Currently eFAST is only available for the PW1500G engines which power the Bombardier C Series but Sylvestro says he expects this technology to be extended to the PW1100G-JM in the future. “With regard to benefits, the GTF engine incorporates 40 per cent more sensors than the V2500 engine, and can generate approximately 4 million data points per engine per flight, enabling significant improvements in addressing unplanned maintenance,” he emphasises.

    As with any engine programme, the V2500 has had a number of iterations, each of which has improved performance. The first upgrade, which entered service in October 2008, was the SelectOne configuration.

    This brought improvements in the high pressure compressor (3D aerofoils and an elliptical leading edge), the low pressure turbine and high pressure turbine (better aerofoil cooling, advanced sealing, new materials and coatings). The results included a 1 per cent additional fuel burn saving, a time-on-wing improvement of up to 20 per cent, a greater EGT margin and fewer shop visits.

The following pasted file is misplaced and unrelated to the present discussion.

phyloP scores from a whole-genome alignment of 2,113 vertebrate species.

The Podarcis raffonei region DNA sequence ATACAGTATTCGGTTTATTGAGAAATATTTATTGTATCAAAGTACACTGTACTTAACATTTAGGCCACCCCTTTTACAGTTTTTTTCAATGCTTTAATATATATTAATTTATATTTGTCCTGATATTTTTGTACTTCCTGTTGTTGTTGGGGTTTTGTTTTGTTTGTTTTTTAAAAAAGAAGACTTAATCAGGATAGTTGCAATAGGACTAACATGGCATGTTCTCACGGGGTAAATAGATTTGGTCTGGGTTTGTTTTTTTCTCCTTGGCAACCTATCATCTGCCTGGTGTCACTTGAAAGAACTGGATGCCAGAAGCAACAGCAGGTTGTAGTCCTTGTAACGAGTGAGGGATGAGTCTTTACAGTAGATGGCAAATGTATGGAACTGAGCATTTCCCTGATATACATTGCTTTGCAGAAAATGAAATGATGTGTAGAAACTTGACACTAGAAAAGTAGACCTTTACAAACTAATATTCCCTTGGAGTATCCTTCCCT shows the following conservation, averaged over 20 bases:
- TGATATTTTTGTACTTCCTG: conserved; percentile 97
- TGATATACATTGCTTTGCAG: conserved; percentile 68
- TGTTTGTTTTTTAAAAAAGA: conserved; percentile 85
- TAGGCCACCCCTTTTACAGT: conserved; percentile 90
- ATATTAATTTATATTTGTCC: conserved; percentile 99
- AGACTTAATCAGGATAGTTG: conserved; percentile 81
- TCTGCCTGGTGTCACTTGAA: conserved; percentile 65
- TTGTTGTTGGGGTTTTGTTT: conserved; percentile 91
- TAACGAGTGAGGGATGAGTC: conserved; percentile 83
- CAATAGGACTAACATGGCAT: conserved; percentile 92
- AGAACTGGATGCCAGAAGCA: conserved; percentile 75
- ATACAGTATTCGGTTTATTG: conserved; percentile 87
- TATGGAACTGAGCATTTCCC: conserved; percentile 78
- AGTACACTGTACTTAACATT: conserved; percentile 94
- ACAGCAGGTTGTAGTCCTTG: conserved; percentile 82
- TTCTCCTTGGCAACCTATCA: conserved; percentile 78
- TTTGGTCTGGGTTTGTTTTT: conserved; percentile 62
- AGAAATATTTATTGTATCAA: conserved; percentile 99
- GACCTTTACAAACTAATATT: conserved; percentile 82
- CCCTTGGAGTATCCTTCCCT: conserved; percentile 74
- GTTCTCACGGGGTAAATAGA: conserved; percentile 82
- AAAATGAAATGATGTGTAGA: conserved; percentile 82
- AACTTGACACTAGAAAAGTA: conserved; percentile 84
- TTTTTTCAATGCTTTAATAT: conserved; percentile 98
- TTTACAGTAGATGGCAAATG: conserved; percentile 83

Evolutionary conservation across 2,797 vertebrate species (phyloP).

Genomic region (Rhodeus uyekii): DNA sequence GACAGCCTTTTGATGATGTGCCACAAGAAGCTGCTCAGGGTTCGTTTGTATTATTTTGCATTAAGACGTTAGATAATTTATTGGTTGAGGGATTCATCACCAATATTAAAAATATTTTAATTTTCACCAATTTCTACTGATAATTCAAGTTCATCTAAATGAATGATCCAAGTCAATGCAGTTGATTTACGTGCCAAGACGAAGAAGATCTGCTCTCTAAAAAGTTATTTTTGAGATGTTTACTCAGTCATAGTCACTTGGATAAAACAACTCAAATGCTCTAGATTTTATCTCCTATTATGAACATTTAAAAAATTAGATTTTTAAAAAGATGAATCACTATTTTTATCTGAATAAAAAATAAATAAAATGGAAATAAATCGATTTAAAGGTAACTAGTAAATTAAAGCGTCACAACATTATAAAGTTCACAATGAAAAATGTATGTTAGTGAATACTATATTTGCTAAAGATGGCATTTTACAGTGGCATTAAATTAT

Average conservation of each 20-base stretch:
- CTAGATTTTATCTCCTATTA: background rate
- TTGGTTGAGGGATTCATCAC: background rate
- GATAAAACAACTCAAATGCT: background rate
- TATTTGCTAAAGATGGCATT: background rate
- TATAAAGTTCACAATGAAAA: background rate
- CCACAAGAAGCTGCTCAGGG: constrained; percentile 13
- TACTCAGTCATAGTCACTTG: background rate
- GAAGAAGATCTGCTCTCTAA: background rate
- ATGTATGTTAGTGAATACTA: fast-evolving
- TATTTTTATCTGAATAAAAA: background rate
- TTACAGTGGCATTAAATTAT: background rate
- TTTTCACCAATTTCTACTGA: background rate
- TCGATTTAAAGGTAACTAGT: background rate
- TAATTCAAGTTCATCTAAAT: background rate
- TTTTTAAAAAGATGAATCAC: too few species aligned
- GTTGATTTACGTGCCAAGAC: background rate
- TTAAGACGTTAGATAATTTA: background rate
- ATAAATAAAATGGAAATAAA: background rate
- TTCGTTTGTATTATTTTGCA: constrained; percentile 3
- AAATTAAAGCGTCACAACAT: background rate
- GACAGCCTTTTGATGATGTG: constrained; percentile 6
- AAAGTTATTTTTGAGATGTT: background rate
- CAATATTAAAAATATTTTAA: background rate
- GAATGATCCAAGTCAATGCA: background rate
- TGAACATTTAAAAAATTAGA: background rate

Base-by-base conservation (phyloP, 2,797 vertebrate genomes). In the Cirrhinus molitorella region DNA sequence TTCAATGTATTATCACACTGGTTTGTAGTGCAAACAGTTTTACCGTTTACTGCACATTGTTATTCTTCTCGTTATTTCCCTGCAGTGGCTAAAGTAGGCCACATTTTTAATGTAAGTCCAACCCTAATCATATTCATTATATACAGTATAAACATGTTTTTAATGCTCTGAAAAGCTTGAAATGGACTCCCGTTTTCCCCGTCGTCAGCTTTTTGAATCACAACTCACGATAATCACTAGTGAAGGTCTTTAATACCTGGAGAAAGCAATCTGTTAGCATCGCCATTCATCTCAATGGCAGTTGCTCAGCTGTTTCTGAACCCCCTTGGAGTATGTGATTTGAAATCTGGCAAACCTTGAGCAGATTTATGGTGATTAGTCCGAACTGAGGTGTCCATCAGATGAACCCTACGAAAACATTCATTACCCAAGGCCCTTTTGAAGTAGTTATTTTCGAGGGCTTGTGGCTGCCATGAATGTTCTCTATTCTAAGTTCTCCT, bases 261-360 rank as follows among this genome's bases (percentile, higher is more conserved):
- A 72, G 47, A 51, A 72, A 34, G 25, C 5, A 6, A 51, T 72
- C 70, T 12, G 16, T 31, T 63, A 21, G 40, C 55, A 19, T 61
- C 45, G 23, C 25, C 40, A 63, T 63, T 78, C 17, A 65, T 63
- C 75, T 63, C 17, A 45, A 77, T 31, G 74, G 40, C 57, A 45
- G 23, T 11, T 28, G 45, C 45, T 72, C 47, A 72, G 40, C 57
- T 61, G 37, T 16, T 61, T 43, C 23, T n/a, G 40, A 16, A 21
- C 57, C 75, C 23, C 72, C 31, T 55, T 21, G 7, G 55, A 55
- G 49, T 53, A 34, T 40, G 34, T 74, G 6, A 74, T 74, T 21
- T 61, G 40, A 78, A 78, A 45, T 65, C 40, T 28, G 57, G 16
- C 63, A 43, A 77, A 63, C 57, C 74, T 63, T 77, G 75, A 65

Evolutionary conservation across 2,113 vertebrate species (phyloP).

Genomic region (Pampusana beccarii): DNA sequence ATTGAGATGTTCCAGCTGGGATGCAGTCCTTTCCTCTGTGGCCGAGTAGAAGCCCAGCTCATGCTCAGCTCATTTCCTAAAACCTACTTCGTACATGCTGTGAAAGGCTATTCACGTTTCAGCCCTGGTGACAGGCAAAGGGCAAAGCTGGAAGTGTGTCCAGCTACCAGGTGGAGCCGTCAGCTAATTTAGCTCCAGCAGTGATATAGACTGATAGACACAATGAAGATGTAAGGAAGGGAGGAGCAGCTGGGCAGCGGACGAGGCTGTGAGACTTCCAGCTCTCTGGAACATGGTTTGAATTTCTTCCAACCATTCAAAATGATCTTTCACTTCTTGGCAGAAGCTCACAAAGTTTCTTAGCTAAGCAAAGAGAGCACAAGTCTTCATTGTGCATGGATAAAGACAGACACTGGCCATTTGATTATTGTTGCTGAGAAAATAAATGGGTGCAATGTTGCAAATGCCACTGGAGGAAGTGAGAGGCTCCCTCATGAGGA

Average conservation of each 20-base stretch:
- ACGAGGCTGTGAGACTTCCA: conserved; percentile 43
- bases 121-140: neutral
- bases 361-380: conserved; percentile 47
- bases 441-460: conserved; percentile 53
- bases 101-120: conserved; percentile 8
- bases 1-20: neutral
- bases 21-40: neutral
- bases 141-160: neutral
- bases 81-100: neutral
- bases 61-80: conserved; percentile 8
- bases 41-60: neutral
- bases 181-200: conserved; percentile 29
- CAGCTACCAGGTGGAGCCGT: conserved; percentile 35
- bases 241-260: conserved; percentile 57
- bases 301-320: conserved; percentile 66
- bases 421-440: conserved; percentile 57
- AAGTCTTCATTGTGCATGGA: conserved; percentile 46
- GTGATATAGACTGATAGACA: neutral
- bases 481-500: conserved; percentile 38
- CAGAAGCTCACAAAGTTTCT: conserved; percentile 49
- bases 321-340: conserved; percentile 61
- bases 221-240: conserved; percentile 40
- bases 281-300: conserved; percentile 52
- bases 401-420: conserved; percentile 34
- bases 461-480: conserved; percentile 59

Then came the SelectTwo upgrade, which was certified in 2014 and entered service early the following year. Nowadays the V2500 SelectTwo is “the bill of material for new production deliveries”. “Approximately one quarter of the V2500-A5 engines in the fleet are SelectTwo configuration, 35 per cent are SelectOne and 40 per cent are the classic A5 configuration,” Sylvestro reports.

    “To upgrade to SelectTwo from the SelectOne configuration, operators must deploy a software change, which optimises the fuel flow consumption during descent and taxi and which generates a 0.6 per cent fuel burn improvement for a 500 nm mission. The upgrade from SelectOne to SelectTwo can be done on wing,” he adds.

    Maintaining Airbus A320 engines

    V-Services was IAE’s suite of aftermarket services for the V2500, but as with PureSolutions, these are also now being incorporated into the ever-expanding smorgasbord of EngineWise options. Sylvestro reports that the number of customers for these services is on a steady upswing.